By Stella Dawson, Reuters
Mitt Romney, the front-runner for the 2012 Republican U.S. presidential nomination, is promising Americans deep spending cuts, smaller government, trade penalties on China, a new Federal Reserve chairman and sweeping deregulation. The bold economic strategy Romney has sketched out in his White House bid seems designed to appeal to the radicalized conservative base of the Republican Party enamored of the gold-standard ideas promoted by libertarian congressman Ron Paul and budget slashers in the populist tea party movement. Romney needs their backing to eventually win his party’s nomination to face Democratic President Barack Obama on Nov. 6. The former Massachusetts governor has won the first two Republican state nominating contests and now has his sights set on the Jan. 21 primary in conservative South Carolina. Economists and political strategists are skeptical that his economic plan will remain so radical as the campaign evolves. It sits uneasily with his track record as a moderate, could alienate independent voters he would need to defeat Obama, and deep, rapid budget cuts would risk tanking a shaky economy growing at a 2 percent pace. “I do think he is quite pragmatic,” said Greg Valliere, political economist at Potomac Research Group. Romney wants to create the image of someone determined to scale back Washington pitted against a big-government president in order to pick up enough voters to secure the Republican nomination quickly. “He has latitude to move back to the center in time for November where the criticism that he is a moderate will be a plus for him” to win over independents, Valliere said. Thomas Gallagher, a former Wall Street economist and principal at the business advisory firm Scowcroft Group, agrees. “I don’t think his economic platform is very predictive of what he would do in 2013.” By laying out a blueprint on his website that lacks much detail, it allows Romney to embrace touchstone issues such as a balanced budget amendment dear to Tea Party activists on the Republican right, while retaining the leeway to shift course later, Gallagher said. This vagueness on economic policy also creates vulnerabilities.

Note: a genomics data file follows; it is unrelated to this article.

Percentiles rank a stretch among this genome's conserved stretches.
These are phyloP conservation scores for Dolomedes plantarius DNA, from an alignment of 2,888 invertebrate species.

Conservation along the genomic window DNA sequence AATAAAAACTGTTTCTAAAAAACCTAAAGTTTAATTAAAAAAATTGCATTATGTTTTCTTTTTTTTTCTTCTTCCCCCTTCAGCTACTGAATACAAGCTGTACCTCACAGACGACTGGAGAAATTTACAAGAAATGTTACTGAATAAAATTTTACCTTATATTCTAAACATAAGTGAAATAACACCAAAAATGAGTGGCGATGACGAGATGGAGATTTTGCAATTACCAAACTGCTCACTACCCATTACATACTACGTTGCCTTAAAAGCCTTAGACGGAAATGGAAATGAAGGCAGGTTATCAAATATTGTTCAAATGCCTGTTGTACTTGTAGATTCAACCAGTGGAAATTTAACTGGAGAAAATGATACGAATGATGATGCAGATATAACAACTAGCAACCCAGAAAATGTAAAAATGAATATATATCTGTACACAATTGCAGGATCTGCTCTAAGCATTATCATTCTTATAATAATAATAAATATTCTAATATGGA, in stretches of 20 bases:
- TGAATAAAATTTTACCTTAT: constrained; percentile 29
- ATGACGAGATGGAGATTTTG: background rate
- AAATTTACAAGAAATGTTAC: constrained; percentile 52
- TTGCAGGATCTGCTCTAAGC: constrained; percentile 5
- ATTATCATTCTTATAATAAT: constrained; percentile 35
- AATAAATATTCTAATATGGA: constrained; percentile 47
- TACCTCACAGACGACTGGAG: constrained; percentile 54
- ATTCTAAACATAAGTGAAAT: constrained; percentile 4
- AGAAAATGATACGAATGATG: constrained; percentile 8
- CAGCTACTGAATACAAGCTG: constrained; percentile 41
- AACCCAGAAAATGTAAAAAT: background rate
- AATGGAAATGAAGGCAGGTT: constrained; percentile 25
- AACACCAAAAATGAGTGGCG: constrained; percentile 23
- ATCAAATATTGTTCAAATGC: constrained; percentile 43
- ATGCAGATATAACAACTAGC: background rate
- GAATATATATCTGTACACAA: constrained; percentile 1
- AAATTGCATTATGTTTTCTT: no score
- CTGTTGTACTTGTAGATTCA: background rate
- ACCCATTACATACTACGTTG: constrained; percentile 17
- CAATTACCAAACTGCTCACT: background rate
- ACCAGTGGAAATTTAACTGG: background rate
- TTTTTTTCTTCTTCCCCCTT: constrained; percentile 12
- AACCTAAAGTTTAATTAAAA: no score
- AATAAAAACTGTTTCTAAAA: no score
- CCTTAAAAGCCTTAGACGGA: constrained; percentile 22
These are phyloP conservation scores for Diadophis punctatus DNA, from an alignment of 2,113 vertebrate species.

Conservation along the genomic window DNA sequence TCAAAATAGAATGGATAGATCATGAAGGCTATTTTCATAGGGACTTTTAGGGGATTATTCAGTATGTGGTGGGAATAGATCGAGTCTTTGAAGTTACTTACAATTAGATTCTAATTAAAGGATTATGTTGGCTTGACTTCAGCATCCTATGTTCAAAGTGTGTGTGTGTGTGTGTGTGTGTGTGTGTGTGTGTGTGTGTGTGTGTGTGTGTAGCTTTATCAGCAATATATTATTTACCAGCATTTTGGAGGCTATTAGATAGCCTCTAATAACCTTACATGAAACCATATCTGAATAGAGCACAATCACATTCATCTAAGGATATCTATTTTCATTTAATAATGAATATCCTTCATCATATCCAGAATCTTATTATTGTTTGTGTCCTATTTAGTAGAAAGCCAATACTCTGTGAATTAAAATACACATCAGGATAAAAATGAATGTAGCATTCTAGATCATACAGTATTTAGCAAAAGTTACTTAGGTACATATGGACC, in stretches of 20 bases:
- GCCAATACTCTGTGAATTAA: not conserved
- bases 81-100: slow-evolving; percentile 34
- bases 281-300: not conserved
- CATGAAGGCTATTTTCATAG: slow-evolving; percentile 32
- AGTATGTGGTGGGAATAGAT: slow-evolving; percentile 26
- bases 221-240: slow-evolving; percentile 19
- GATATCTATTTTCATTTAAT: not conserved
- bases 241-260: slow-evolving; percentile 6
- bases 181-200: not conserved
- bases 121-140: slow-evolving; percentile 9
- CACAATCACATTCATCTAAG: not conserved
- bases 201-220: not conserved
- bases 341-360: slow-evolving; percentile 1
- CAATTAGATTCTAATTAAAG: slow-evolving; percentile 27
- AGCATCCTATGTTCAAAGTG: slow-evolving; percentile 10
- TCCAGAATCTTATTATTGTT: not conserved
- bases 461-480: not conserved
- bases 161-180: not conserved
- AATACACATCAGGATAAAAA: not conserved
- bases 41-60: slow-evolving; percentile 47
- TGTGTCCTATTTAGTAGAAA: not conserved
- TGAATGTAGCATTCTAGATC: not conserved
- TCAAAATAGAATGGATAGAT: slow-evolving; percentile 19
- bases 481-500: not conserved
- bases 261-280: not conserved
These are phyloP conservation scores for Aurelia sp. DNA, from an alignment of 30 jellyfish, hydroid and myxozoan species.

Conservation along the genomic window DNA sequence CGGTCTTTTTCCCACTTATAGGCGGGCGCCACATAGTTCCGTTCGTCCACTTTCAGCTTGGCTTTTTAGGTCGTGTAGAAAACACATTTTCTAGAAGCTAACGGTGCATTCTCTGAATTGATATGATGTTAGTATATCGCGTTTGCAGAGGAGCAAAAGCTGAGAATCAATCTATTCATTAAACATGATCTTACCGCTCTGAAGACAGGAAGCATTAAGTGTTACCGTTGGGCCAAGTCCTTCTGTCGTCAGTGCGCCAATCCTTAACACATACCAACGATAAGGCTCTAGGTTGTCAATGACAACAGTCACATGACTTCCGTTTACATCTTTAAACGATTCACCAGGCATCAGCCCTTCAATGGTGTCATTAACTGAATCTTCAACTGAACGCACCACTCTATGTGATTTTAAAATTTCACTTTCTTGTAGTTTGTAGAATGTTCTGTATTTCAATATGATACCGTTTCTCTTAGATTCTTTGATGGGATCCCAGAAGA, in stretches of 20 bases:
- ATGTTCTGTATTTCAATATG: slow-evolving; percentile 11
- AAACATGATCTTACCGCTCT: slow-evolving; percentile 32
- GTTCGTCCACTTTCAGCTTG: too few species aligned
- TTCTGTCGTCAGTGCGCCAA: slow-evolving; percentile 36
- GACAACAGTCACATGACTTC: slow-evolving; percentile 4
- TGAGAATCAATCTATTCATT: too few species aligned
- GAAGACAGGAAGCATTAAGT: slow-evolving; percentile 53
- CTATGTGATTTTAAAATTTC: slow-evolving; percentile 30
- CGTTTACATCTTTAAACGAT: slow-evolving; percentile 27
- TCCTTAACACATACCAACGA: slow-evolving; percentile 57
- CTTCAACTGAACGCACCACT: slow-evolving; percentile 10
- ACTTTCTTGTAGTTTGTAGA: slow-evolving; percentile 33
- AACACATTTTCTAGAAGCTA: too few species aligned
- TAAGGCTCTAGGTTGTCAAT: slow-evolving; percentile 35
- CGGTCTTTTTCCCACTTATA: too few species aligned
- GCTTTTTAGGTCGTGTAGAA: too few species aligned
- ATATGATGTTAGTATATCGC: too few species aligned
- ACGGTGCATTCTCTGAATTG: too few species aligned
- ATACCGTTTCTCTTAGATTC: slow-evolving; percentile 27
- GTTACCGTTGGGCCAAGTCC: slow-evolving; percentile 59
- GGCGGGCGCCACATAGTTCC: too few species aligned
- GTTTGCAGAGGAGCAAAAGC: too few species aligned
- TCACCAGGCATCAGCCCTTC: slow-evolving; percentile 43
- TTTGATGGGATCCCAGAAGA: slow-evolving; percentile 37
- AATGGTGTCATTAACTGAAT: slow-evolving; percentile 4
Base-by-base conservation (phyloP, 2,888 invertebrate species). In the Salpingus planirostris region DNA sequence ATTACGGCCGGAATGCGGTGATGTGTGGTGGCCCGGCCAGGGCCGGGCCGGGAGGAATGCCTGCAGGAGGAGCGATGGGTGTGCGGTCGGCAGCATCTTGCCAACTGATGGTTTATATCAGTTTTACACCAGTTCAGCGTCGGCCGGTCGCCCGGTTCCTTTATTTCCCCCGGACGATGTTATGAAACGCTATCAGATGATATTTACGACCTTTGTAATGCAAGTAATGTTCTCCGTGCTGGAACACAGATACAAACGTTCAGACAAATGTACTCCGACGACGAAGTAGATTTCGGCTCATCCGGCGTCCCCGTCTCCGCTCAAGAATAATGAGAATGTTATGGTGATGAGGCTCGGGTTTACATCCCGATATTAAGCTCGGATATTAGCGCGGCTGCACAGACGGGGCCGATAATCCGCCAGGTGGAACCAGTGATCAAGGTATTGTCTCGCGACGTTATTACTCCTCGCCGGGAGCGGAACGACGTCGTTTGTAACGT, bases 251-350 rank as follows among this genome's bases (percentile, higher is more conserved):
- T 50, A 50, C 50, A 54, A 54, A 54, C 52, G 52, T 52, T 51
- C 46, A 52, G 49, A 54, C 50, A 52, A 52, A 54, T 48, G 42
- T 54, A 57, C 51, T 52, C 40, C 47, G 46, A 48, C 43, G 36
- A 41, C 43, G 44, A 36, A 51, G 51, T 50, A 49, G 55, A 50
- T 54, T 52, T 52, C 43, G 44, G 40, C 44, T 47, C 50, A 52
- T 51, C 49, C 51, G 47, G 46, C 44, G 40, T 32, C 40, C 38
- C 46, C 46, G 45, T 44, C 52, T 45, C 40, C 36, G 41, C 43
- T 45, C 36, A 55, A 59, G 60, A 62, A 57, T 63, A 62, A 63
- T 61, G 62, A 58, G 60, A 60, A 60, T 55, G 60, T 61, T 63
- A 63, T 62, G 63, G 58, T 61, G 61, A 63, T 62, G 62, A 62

“He is trying to play both sides of the fence which is what worries a lot of conservatives about him. That may play well in the election, but people want some authenticity in what their leaders are telling them,” said James Campbell, political scientist at State University of New York in Buffalo. And if Romney fails to convince the right that his plan is sufficiently anti-tax and anti-big government, it could inspire an independent candidate who would splinter the Republican vote and weaken his chances of winning in November.